An Industry Out of Balance: Wine and Climate Change

How Are Vineyards Adapting to a Warming World?

When you hear about the impacts of climate change, your mind probably doesn’t jump to wine — but maybe it should. The reality is, by the end of the decade, some regions famous for specific varietals may no longer be suited to grow those grapes they’ve come to be known for. The most popular varieties of wine grapes typically grow best in narrow climates, but we are already experiencing tangible changes to growing seasons across wine regions.

In 2021, France, heavily impacted by a late frost, saw its smallest harvest since 1957. It wasn’t alone: Italy and Spain also struggled with lower yields. The 2022 harvest appears to be larger but may have set records in some areas for the earliest start. While it’s too soon to know, some of these early harvests could mean a vintage with less complexity.

Weather heavily impacts wine. Warm temperatures too early in the season put emerging buds at risk for damage from late spring frosts. Hotter temperatures accelerate ripening and sugar levels, which can throw off the balance of wines. When grapes are harvested early to retain acidity and cap rising sugar levels, they don’t have time to develop compounds that characterize the wine. Wait too long, however, and you can end up with a high-alcohol wine that lacks acidity.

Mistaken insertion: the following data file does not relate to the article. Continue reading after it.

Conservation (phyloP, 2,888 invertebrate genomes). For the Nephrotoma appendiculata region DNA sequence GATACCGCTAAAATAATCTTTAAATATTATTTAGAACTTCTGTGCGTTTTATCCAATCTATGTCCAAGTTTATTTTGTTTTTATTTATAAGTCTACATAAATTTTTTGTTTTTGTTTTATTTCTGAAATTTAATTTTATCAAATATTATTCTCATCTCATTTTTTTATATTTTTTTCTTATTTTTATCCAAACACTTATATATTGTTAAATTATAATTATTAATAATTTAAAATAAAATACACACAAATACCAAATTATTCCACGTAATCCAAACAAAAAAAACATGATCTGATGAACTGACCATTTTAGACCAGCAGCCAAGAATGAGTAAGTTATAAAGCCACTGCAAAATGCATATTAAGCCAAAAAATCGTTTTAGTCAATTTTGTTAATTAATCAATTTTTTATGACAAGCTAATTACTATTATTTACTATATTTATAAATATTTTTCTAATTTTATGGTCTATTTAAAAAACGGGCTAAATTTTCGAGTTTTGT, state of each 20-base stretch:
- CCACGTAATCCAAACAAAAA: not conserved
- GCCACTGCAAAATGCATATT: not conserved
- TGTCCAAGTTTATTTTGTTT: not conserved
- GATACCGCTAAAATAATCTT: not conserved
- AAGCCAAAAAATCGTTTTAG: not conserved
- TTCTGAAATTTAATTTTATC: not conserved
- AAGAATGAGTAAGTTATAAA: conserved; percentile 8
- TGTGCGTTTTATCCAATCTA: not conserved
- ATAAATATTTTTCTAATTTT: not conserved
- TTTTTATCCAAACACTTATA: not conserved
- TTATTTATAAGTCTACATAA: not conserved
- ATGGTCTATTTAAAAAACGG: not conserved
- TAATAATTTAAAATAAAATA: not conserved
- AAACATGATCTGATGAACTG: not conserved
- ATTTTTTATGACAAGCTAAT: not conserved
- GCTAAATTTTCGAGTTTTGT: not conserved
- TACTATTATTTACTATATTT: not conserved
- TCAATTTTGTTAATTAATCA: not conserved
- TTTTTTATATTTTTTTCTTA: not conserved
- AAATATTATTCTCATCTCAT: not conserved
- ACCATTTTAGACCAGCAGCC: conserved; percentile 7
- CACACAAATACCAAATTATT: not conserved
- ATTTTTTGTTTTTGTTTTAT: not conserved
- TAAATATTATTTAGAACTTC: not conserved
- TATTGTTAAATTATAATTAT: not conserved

The effects of climate change on the wine-producing industry may already be apparent in some regions, but the industry may face even more change over the next decade. Highly traditional wine regions like Burgundy and Bordeaux are beginning to open – ever so measuredly – to modifying traditions. Since the 1950s, the French National Institute of Origin and Quality (INAO) has tightly restricted which grapes can be grown in each region along with dictating specific methods for viticulture and production. So, the INAO opening the door to new varieties better adapted to warmer weather signals a clear industry shift. They’re not alone. Vineyards across the globe are experimenting with various strategies to mitigate changes in growing seasons.

Changes to Rootstock May Impact Wine Characteristics

Rootstock was introduced to European vineyards in the late 1800s after the phylloxera aphid destroyed 40% of vines across southern and central France. Phylloxera continued to spread across Europe, threatening the future of European wine production. To limit further damage, rootstock from North American vines was introduced, which gave the grafted vines partial resistance to the pest.